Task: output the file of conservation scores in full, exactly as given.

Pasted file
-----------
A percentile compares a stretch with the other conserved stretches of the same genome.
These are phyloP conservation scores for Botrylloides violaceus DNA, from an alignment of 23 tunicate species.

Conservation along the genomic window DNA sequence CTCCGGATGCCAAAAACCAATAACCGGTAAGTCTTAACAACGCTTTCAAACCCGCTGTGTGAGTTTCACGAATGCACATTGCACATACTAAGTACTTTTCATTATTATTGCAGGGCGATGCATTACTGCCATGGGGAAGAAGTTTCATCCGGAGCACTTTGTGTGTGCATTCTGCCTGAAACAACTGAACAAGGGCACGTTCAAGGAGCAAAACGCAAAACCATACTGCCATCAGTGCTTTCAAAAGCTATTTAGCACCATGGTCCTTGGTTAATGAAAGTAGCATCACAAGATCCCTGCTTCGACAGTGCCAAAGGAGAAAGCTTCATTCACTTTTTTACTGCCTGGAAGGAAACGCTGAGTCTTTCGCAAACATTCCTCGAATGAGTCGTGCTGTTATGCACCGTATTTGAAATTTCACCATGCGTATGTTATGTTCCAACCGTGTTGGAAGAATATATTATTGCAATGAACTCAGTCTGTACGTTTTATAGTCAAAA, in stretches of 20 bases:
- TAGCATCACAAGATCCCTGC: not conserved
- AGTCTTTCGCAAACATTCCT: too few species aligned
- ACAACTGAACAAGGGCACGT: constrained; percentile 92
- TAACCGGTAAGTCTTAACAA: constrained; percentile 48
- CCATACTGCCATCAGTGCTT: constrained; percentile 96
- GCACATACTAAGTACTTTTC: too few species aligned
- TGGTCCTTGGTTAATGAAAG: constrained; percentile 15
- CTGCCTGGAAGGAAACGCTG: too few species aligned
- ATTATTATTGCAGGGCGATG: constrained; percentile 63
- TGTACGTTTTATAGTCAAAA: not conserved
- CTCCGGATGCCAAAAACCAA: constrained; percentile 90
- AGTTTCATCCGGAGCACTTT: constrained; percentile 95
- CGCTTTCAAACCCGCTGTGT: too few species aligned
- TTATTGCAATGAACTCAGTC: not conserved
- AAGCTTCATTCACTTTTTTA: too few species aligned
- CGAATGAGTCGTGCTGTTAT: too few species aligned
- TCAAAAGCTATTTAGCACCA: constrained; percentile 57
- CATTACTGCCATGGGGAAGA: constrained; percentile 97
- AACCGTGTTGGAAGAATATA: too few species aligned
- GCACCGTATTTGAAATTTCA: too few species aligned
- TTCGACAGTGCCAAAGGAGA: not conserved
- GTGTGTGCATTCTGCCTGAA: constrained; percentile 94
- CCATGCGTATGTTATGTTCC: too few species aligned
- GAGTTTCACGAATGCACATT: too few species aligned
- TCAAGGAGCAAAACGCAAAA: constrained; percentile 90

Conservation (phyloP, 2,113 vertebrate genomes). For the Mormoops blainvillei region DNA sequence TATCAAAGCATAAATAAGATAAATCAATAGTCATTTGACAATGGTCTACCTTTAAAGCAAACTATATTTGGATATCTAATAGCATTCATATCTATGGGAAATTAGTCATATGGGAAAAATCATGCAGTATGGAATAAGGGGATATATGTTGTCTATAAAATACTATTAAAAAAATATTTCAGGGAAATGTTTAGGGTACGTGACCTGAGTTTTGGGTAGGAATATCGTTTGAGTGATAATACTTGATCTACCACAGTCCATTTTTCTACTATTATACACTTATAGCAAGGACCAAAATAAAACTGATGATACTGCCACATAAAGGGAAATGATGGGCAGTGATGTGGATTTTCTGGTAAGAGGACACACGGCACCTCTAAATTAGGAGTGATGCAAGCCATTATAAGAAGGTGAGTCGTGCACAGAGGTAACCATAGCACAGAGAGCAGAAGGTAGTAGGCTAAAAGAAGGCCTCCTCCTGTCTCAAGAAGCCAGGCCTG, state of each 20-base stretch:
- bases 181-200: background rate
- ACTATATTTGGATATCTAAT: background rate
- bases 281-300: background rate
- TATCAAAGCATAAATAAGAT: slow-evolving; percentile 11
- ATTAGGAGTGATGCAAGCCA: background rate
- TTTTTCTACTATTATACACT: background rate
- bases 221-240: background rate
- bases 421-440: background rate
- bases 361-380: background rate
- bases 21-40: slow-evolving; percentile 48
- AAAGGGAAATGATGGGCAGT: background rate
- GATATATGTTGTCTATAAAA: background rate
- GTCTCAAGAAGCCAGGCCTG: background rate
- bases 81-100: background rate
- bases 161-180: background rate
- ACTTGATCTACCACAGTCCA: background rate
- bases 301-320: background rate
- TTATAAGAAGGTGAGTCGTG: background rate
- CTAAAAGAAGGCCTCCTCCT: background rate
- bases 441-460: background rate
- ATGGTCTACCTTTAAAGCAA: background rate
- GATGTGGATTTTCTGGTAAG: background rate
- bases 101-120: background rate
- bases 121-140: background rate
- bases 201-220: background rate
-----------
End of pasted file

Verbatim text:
A percentile compares a stretch with the other conserved stretches of the same genome.
These are phyloP conservation scores for Botrylloides violaceus DNA, from an alignment of 23 tunicate species.

Conservation along the genomic window DNA sequence CTCCGGATGCCAAAAACCAATAACCGGTAAGTCTTAACAACGCTTTCAAACCCGCTGTGTGAGTTTCACGAATGCACATTGCACATACTAAGTACTTTTCATTATTATTGCAGGGCGATGCATTACTGCCATGGGGAAGAAGTTTCATCCGGAGCACTTTGTGTGTGCATTCTGCCTGAAACAACTGAACAAGGGCACGTTCAAGGAGCAAAACGCAAAACCATACTGCCATCAGTGCTTTCAAAAGCTATTTAGCACCATGGTCCTTGGTTAATGAAAGTAGCATCACAAGATCCCTGCTTCGACAGTGCCAAAGGAGAAAGCTTCATTCACTTTTTTACTGCCTGGAAGGAAACGCTGAGTCTTTCGCAAACATTCCTCGAATGAGTCGTGCTGTTATGCACCGTATTTGAAATTTCACCATGCGTATGTTATGTTCCAACCGTGTTGGAAGAATATATTATTGCAATGAACTCAGTCTGTACGTTTTATAGTCAAAA, in stretches of 20 bases:
- TAGCATCACAAGATCCCTGC: not conserved
- AGTCTTTCGCAAACATTCCT: too few species aligned
- ACAACTGAACAAGGGCACGT: constrained; percentile 92
- TAACCGGTAAGTCTTAACAA: constrained; percentile 48
- CCATACTGCCATCAGTGCTT: constrained; percentile 96
- GCACATACTAAGTACTTTTC: too few species aligned
- TGGTCCTTGGTTAATGAAAG: constrained; percentile 15
- CTGCCTGGAAGGAAACGCTG: too few species aligned
- ATTATTATTGCAGGGCGATG: constrained; percentile 63
- TGTACGTTTTATAGTCAAAA: not conserved
- CTCCGGATGCCAAAAACCAA: constrained; percentile 90
- AGTTTCATCCGGAGCACTTT: constrained; percentile 95
- CGCTTTCAAACCCGCTGTGT: too few species aligned
- TTATTGCAATGAACTCAGTC: not conserved
- AAGCTTCATTCACTTTTTTA: too few species aligned
- CGAATGAGTCGTGCTGTTAT: too few species aligned
- TCAAAAGCTATTTAGCACCA: constrained; percentile 57
- CATTACTGCCATGGGGAAGA: constrained; percentile 97
- AACCGTGTTGGAAGAATATA: too few species aligned
- GCACCGTATTTGAAATTTCA: too few species aligned
- TTCGACAGTGCCAAAGGAGA: not conserved
- GTGTGTGCATTCTGCCTGAA: constrained; percentile 94
- CCATGCGTATGTTATGTTCC: too few species aligned
- GAGTTTCACGAATGCACATT: too few species aligned
- TCAAGGAGCAAAACGCAAAA: constrained; percentile 90

Conservation (phyloP, 2,113 vertebrate genomes). For the Mormoops blainvillei region DNA sequence TATCAAAGCATAAATAAGATAAATCAATAGTCATTTGACAATGGTCTACCTTTAAAGCAAACTATATTTGGATATCTAATAGCATTCATATCTATGGGAAATTAGTCATATGGGAAAAATCATGCAGTATGGAATAAGGGGATATATGTTGTCTATAAAATACTATTAAAAAAATATTTCAGGGAAATGTTTAGGGTACGTGACCTGAGTTTTGGGTAGGAATATCGTTTGAGTGATAATACTTGATCTACCACAGTCCATTTTTCTACTATTATACACTTATAGCAAGGACCAAAATAAAACTGATGATACTGCCACATAAAGGGAAATGATGGGCAGTGATGTGGATTTTCTGGTAAGAGGACACACGGCACCTCTAAATTAGGAGTGATGCAAGCCATTATAAGAAGGTGAGTCGTGCACAGAGGTAACCATAGCACAGAGAGCAGAAGGTAGTAGGCTAAAAGAAGGCCTCCTCCTGTCTCAAGAAGCCAGGCCTG, state of each 20-base stretch:
- bases 181-200: background rate
- ACTATATTTGGATATCTAAT: background rate
- bases 281-300: background rate
- TATCAAAGCATAAATAAGAT: slow-evolving; percentile 11
- ATTAGGAGTGATGCAAGCCA: background rate
- TTTTTCTACTATTATACACT: background rate
- bases 221-240: background rate
- bases 421-440: background rate
- bases 361-380: background rate
- bases 21-40: slow-evolving; percentile 48
- AAAGGGAAATGATGGGCAGT: background rate
- GATATATGTTGTCTATAAAA: background rate
- GTCTCAAGAAGCCAGGCCTG: background rate
- bases 81-100: background rate
- bases 161-180: background rate
- ACTTGATCTACCACAGTCCA: background rate
- bases 301-320: background rate
- TTATAAGAAGGTGAGTCGTG: background rate
- CTAAAAGAAGGCCTCCTCCT: background rate
- bases 441-460: background rate
- ATGGTCTACCTTTAAAGCAA: background rate
- GATGTGGATTTTCTGGTAAG: background rate
- bases 101-120: background rate
- bases 121-140: background rate
- bases 201-220: background rate